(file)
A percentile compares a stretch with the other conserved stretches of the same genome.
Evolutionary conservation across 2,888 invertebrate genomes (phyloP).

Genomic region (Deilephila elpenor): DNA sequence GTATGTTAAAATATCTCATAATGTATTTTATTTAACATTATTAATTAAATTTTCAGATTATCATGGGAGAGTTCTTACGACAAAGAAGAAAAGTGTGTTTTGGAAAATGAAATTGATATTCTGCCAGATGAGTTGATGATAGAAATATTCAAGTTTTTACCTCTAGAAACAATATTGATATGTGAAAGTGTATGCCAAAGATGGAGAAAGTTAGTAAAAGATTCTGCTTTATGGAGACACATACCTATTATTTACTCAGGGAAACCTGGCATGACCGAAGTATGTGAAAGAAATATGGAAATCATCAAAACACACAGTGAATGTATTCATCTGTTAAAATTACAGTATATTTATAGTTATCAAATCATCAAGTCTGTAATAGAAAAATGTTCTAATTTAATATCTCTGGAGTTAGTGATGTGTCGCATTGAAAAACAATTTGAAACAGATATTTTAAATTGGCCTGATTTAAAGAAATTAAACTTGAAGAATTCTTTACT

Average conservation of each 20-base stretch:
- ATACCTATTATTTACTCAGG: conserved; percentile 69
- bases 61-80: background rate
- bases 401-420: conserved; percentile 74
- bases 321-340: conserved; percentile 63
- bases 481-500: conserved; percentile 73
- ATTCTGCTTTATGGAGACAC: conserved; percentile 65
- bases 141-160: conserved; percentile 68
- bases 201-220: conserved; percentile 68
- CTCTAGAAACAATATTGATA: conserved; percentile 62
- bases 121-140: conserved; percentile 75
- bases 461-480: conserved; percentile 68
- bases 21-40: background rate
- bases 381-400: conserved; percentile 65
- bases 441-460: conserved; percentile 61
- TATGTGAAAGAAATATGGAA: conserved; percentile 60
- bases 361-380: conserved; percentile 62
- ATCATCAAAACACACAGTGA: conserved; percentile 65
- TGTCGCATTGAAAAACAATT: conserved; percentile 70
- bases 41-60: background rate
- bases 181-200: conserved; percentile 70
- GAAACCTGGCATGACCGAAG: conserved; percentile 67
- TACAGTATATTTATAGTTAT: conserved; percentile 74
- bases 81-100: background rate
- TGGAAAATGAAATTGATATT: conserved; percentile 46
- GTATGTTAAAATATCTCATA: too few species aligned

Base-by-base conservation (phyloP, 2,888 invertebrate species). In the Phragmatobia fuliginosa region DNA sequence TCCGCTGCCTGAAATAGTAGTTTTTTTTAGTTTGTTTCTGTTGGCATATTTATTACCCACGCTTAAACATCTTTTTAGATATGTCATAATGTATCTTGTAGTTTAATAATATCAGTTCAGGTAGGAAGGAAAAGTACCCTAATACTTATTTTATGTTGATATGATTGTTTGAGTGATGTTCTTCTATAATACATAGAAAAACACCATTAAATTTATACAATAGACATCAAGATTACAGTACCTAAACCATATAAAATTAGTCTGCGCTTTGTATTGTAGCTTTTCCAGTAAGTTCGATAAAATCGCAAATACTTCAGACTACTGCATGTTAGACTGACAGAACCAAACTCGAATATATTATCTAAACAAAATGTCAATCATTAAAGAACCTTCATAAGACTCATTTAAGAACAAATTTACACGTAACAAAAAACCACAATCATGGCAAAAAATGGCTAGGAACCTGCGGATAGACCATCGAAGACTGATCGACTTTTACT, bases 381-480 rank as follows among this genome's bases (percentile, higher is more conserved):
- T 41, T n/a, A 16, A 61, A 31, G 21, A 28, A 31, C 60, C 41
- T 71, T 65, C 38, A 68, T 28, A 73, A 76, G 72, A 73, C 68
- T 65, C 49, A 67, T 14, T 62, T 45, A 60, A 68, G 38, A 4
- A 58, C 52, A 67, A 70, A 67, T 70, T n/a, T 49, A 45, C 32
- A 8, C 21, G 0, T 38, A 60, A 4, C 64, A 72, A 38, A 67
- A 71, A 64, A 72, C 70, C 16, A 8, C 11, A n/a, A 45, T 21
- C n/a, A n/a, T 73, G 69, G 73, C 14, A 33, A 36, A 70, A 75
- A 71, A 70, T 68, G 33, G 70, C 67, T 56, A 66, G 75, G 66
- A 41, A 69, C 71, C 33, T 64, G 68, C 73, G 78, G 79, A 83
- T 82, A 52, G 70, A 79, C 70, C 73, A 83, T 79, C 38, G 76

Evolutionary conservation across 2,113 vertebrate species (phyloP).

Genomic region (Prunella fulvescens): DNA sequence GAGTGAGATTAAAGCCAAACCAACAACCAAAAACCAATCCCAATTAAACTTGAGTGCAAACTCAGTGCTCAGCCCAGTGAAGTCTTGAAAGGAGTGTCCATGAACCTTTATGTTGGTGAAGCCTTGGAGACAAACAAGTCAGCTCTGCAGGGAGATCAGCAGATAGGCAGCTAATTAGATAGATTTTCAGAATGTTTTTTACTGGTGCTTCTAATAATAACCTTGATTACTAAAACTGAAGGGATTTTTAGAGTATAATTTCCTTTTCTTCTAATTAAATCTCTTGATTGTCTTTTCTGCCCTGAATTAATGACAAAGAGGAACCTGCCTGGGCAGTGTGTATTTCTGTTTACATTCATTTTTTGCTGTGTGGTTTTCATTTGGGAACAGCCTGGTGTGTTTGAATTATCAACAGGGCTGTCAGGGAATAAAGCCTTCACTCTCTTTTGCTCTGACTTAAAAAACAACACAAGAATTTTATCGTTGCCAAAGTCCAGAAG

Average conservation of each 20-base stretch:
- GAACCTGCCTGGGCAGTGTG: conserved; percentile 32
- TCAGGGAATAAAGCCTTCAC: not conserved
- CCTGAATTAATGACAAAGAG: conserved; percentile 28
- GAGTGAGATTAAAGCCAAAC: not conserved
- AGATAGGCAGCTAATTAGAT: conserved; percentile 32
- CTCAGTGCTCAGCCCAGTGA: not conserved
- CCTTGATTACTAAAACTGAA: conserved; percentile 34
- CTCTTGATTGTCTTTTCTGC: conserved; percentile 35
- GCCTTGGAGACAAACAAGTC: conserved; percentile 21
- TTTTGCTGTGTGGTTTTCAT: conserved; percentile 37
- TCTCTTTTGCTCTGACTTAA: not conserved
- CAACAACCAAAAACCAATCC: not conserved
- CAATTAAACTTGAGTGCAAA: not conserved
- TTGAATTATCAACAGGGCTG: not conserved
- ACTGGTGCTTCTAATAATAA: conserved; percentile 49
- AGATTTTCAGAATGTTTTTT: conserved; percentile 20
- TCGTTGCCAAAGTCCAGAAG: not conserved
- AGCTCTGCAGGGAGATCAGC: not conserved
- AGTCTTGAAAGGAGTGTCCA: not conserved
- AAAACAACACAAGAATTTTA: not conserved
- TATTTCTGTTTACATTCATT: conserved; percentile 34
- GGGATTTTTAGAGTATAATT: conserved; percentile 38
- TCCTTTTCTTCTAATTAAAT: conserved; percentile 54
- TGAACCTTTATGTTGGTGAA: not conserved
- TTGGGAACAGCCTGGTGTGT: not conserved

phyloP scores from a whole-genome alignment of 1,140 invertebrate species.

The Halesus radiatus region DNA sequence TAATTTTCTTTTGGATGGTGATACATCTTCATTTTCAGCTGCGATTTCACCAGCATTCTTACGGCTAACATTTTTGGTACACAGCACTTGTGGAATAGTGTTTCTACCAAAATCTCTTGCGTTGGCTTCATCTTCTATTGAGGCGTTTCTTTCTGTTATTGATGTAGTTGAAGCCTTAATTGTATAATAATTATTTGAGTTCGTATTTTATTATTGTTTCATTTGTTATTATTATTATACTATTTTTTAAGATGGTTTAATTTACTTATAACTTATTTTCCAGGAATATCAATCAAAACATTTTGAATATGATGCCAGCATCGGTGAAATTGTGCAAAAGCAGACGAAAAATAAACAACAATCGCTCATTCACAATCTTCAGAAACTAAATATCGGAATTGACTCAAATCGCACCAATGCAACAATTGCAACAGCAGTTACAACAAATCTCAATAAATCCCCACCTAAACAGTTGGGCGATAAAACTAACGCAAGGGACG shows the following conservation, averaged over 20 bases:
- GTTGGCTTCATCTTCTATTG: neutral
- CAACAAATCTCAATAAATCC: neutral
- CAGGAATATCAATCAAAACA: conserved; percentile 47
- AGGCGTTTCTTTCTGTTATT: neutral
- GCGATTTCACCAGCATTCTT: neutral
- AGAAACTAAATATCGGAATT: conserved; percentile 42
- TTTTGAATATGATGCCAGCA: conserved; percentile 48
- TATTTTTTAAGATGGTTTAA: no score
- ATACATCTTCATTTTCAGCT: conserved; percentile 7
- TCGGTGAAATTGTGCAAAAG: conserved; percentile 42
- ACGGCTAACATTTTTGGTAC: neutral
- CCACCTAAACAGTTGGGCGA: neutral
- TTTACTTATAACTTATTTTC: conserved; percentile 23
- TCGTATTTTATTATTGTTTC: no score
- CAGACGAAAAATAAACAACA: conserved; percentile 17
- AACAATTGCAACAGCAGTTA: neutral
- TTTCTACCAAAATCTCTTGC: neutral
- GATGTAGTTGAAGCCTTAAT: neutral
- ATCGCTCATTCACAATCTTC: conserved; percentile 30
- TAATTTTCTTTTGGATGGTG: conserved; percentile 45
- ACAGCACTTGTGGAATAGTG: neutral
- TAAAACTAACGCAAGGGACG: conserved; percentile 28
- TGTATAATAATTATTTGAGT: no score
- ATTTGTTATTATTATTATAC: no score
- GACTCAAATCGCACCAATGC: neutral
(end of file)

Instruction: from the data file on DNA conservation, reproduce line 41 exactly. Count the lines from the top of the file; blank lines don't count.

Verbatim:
Evolutionary conservation across 2,113 vertebrate species (phyloP).